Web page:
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SONET relies on a timing scheme called plesiochronous timing. As implied earlier, the word sounds like one of the geological periods that we all learned in geology classes (Jurassic, Triassic, Plesiochronous, Plasticene). Plesiochronous derives from Greek and means almost timed. Other words that are commonly tossed about in this industry are asynchronous (not timed), isochronous (constant delay in the timing), and synchronous (timed). SONET is plesiochronous in spite of its name (SYNCHRONOUS Optical Network) because the communicating devices in the network rely on multiple timing sources and are therefore enabled to drift slightly relative to each other. This is fine, because SONET has the capability to handle this with its pointer adjustment capabilities. The devices in a SONET network have the luxury of choosing from any of five timing schemes to ensure accuracy of the network. As long as the schemes have Stratum 4 accuracy or better, they are perfectly acceptable timing sources. The five are discussed here:
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Line timing Devices in the network derive their timing signal from the arriving input signal from another SONET device. For example, an add-drop multiplexer that sits out on a customer s
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premises derives its synchronization pulse from the incoming bit stream and might provide further timing to a piece of CPE that is out beyond the ADM.
Loop timing Loop timing is somewhat similar to line timing; in loop timing, the device at the end of the loop is most likely a terminal multiplexer. External timing The device has the luxury of deriving its timing signal directly from a Stratum 1 clock source. Through timing Similar to line timing, a device that is through timed receives its synchronization signal from the incoming bit stream, but then forwards that timing signal on to other devices in the network. The timing signal then passes through the intermediate device. Free running In free running timing systems, the SONET equipment in question does not have access to an external timing signal and must derive its timing from internal sources only.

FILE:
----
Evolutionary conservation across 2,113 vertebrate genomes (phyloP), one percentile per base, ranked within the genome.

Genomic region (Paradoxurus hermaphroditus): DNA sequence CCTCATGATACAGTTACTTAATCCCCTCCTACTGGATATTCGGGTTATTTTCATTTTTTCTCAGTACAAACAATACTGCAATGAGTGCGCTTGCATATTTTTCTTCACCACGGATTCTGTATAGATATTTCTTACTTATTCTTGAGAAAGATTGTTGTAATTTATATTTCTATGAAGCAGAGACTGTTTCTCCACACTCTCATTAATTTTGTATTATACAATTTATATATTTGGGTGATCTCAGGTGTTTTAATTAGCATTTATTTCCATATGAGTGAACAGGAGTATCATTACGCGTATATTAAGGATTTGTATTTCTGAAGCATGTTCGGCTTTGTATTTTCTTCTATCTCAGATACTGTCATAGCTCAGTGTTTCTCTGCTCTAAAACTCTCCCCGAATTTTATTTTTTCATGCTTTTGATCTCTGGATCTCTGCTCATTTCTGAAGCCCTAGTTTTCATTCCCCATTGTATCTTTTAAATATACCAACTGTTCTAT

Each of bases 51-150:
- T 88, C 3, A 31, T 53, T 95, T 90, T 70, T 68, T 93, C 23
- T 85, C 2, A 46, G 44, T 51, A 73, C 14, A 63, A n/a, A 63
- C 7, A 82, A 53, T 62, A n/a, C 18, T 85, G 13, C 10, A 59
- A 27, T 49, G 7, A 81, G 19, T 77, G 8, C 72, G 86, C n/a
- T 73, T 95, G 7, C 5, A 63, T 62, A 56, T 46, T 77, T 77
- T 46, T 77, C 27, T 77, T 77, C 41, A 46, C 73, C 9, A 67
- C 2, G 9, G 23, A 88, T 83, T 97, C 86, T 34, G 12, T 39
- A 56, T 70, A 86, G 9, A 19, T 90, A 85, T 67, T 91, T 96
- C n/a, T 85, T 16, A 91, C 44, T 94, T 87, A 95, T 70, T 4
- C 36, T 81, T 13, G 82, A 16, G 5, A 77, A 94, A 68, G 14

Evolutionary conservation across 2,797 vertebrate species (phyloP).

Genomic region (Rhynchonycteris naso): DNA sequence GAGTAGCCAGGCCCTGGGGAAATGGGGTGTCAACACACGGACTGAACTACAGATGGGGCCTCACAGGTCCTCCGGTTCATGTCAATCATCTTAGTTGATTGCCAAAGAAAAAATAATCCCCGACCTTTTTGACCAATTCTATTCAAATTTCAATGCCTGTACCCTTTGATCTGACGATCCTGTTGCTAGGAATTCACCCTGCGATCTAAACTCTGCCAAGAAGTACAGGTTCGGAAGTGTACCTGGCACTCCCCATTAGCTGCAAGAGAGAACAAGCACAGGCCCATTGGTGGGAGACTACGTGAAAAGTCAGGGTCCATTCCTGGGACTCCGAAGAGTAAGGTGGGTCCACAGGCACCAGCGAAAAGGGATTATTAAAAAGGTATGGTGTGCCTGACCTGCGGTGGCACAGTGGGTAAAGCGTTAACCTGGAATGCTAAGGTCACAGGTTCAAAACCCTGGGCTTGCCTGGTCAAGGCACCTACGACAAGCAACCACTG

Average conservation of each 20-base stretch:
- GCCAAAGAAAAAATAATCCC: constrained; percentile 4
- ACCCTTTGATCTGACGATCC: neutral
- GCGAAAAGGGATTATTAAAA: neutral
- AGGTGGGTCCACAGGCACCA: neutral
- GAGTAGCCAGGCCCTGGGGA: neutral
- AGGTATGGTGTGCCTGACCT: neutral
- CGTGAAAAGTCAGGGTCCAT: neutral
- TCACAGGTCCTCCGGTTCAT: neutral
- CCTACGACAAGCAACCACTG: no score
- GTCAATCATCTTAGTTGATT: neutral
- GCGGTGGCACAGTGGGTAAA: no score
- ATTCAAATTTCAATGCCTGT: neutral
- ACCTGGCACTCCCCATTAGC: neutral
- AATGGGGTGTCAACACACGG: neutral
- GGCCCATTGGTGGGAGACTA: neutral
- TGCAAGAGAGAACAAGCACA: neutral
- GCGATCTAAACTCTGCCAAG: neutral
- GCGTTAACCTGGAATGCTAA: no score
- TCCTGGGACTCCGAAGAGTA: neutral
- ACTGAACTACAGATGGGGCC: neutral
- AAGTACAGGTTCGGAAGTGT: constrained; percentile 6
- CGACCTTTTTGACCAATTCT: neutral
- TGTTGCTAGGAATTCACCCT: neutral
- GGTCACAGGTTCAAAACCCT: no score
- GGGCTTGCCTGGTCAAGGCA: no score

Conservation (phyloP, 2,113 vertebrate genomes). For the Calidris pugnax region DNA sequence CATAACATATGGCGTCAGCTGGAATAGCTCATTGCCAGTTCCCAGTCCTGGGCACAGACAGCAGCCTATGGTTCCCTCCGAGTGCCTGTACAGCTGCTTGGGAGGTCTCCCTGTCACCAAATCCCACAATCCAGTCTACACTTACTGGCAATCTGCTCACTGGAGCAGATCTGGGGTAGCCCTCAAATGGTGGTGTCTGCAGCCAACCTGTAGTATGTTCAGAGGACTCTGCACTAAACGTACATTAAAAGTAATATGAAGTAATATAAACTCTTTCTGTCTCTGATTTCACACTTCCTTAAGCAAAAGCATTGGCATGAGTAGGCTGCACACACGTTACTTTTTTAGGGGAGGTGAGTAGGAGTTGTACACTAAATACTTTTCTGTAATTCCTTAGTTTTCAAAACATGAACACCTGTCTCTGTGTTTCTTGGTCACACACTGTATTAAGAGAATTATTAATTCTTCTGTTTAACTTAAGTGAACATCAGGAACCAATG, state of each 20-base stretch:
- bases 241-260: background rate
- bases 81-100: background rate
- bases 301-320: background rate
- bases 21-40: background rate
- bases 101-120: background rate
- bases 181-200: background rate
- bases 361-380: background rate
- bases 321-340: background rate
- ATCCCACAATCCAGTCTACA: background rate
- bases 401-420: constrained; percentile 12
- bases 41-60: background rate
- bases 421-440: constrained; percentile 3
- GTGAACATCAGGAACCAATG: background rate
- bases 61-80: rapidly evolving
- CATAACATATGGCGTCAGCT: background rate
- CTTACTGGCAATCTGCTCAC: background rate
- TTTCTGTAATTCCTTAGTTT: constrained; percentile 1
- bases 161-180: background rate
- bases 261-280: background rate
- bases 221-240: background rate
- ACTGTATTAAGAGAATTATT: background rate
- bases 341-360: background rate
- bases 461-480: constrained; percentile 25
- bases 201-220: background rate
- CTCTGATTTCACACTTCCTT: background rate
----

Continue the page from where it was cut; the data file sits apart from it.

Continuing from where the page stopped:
One final point about SONET should be made. When the standard is deployed over ring topologies, two timing techniques are used. Either external timing sources are depended upon to time network elements, or one device on the ring is internally timed (free running) while all the others are through-timed.
SONET Summary
Clearly, SONET is a complex and highly capable standard designed to provide high-bandwidth transport for legacy and new protocol types alike. The overhead that it provisions has the capability to deliver a remarkable collection of network management, monitoring, and transport granularity. The European Synchronous Digital Hierarchy (SDH) shares many of SONET s characteristics, as we will now see. SONET, you will recall, is a limited North American standard, for the most part. SDH, on the other hand, provides high-bandwidth transport for the rest of the world. Most books on SONET and SDH cite a common list of reasons for their proliferation, including a recognition of the importance of the global marketplace and a desire on the parts of manufacturers to provide devices that will operate in both SONET and SDH environments, the global expansion of ring architectures, a greater focus on network
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management and the value that it brings to the table, and massive, unstoppable demand for more bandwidth. To those, add an increasing demand for high-speed routing capability to work hand-in-glove with transport; the deployment of DS-1, DS-3, and E-1 interfaces directly to the enterprise customer as access solutions; and a growth in demand for broadband access technologies such as cable modems, the many flavors of DSL, and two-way satellite connectivity. Reasons for the widespread use of SONET and SDH also include the ongoing replacement of traditional circuit-switched network fabrics with packet-based transport and mesh architectures, a renewed focus on the SONET and SDH overhead with an eye toward using it more effectively, and convergence of multiple applications on a single, capable, high-speed network fabric. Most visible among these is the hunger for bandwidth; according to consultancy RHK, global volume demand will grow from approximately 350,000 terabytes of transported data per month in April 2000 to more than 16 million terabytes of traffic per month in 2003. And who can argue
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